For their 'Unit of Inquiry', How We Organise Ourselves, Year One have been finding out about the school. As part of this inquiry, they have been exploring the school and have been representing their surroundings in different ways. They have also explored the work of Gaudi and have painted some very colourful pictures inspired by this art. The children made sure they included lots of colour, wavy lines and just a few turrets! Artists in the making!

Children's Author, Alison Caldwell visits St Leonards

Year 2 visit the CDR


Year 2 spent a wonderful afternoon preparing and eating haddock. We learnt where the haddock is caught and how it makes it's way to our plate. Mrs Paterson had sourced in some fish for us to identify and we were allowed to touch them. After preparing our fish, the kitchen fried it for us and then we got to eat it; delicious. The haddock was in the sea yesterday and now it's in our tummies!


Over the holidays, Lewis in 4P really took to our first Unit of Inquiry, 'Transport Networks provide travel for different purposes. With the support of his Dad, Lewis set about constructing his own bridges out of Lego. Today, Lewis demonstrated how a pontoon bridge works to our class and we all had a go at identifying the other bridges. 4P happily identified girder, suspension, cantilever and cable-stayed but we all agreed that the 'super-rare' pontoon bridge seems to be the most useful. How many can you identify and do you know where we would find examples of these bridges locally? If not, speak to any member of Year 4!

Year 3 have had a busy week

The Year 3 children had a wonderful time at the cathedral on Thursday afternoon. They had the opportunity to ask questions they had prepared, dress up as pilgrims and solve Francis’ I SPY booklet that he produced over the summer holiday!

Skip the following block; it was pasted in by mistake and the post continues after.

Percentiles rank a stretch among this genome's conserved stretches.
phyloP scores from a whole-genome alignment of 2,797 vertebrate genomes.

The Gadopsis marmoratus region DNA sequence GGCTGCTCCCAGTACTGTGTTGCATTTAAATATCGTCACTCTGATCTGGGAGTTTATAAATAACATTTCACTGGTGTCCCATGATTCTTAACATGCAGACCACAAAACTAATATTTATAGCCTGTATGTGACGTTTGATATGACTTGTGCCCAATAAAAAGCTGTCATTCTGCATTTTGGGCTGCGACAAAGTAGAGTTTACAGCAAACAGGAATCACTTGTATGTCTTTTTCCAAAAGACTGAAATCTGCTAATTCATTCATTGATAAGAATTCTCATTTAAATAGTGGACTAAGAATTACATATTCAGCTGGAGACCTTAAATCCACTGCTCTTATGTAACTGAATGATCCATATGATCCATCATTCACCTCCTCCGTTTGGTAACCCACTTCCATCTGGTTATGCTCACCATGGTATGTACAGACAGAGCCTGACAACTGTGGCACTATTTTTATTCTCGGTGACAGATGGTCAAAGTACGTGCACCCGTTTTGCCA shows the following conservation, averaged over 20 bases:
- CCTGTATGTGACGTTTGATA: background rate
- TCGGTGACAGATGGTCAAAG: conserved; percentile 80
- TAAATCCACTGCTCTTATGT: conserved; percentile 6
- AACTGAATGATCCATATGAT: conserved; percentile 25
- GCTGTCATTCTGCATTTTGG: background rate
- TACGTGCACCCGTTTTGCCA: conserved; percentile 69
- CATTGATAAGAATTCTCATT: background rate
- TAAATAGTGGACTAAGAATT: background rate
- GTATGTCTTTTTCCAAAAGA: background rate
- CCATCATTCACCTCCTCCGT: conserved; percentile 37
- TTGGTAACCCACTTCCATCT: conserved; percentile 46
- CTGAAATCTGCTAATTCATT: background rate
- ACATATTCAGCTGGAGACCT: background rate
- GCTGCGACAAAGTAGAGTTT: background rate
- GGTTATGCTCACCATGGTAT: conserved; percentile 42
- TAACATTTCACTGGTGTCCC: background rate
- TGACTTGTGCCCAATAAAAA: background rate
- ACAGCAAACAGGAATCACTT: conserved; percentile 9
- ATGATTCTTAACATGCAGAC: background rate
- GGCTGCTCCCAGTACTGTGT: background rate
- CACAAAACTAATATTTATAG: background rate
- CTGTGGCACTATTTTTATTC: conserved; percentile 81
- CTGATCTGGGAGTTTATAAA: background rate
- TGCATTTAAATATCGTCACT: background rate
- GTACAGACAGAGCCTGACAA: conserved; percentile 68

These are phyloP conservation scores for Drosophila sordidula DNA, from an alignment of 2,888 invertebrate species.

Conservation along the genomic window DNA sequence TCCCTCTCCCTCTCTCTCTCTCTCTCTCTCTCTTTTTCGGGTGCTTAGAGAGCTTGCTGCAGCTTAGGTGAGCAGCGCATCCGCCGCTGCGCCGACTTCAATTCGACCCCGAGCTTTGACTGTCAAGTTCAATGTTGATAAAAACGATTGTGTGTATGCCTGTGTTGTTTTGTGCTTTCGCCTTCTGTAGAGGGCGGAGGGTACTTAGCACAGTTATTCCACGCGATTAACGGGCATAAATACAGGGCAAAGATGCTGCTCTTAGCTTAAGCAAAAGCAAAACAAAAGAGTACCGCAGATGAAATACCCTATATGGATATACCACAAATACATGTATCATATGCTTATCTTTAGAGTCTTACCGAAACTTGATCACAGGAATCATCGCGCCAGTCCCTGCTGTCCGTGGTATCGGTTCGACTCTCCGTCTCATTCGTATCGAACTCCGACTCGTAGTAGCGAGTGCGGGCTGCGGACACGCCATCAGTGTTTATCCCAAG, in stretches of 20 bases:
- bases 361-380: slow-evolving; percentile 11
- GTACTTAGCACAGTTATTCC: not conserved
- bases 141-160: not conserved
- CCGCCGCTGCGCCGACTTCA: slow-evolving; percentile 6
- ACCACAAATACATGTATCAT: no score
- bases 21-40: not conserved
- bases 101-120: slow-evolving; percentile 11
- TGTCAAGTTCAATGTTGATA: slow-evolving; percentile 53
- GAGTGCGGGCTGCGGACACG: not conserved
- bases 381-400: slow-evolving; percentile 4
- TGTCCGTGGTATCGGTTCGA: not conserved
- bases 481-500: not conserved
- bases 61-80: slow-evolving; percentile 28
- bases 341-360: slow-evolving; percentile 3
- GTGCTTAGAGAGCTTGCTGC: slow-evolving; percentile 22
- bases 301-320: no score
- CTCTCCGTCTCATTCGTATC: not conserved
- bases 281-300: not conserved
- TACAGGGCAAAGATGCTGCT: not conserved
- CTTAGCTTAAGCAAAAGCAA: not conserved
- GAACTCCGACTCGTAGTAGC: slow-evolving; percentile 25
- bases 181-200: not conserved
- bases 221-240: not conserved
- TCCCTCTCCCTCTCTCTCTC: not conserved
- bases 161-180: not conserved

The children have continued to work collaboratively in Maths by creating their own number sequences using 2,3,4 and even 5 digit numbers! Their classmates had a tricky time working each sequence out.....Year 3 are real mathmagicians!


Year 2 have been investigating the different jobs that people do around the St Andrews harbour area. On one of our walks we spoke to some builders who were rendering the houses facing the harbour, and upon returning to the classroom both Mohamed and James posted questions on our Wonder Wall asking how building are made. Angus Wright kindly stepped in to help us learn more about this and clearly explained the different steps and processes involved in creating a building. He also told us about sailing boats and designing crazy golf courses. We had a brilliant time practising our golf skills!

Having learnt from Angus Wright about how real buildings are constructed, Year 2 then went on to create virtual reality buildings of their own using the Block Craft app.

Open Morning, 7 October 2017

Following the success of last year's Open Days, our school Open Morning will take place on Saturday, 7 October 2017. Children in Years 4 -7, as well as the Senior School are requested to attend, looking smart in their school uniform, for a morning of fun learning activities. Inquiry lessons will start at 9.00am and finish at 11.30am. I also invite parents to use the event as an opportunity to see the school in action and visit the different areas and departments within our beautiful campus. The morning will start at 9.30am with a short welcome from Dr Carslaw and myself, followed by a tour of the Junior / Senior School, finishing in St Katharines Hall for refreshments. Further details will follow but I do urge you to join us.

Harvest Festival, Wednesday 20 September 2017

25% of young people living in St Andrews rely on food banks for food and basic household goods, and we once again looking for donations to give St Andrews Store House following our Harvest Festival. Hamish Sneddon will be joining us for our Harvest Festival Assembly on Wednesday, 20 September. which will be led by our Year 5s and the pupils that attend Bible Unwrapped activity. Please do donate generously as you have in previous years, and we have a special plea for household goods (bleach, window and bathroom cleaner, cloths etc.), which are equally as important. If any parents can lend us hay or straw bales for the assembly, we would be most grateful. Parents and friends are warmly invited to the assembly, and coffee will be served afterwards.

We wish the following a very...

We wish the following a very Happy Birthday for the week ahead: Brendan and Ophelia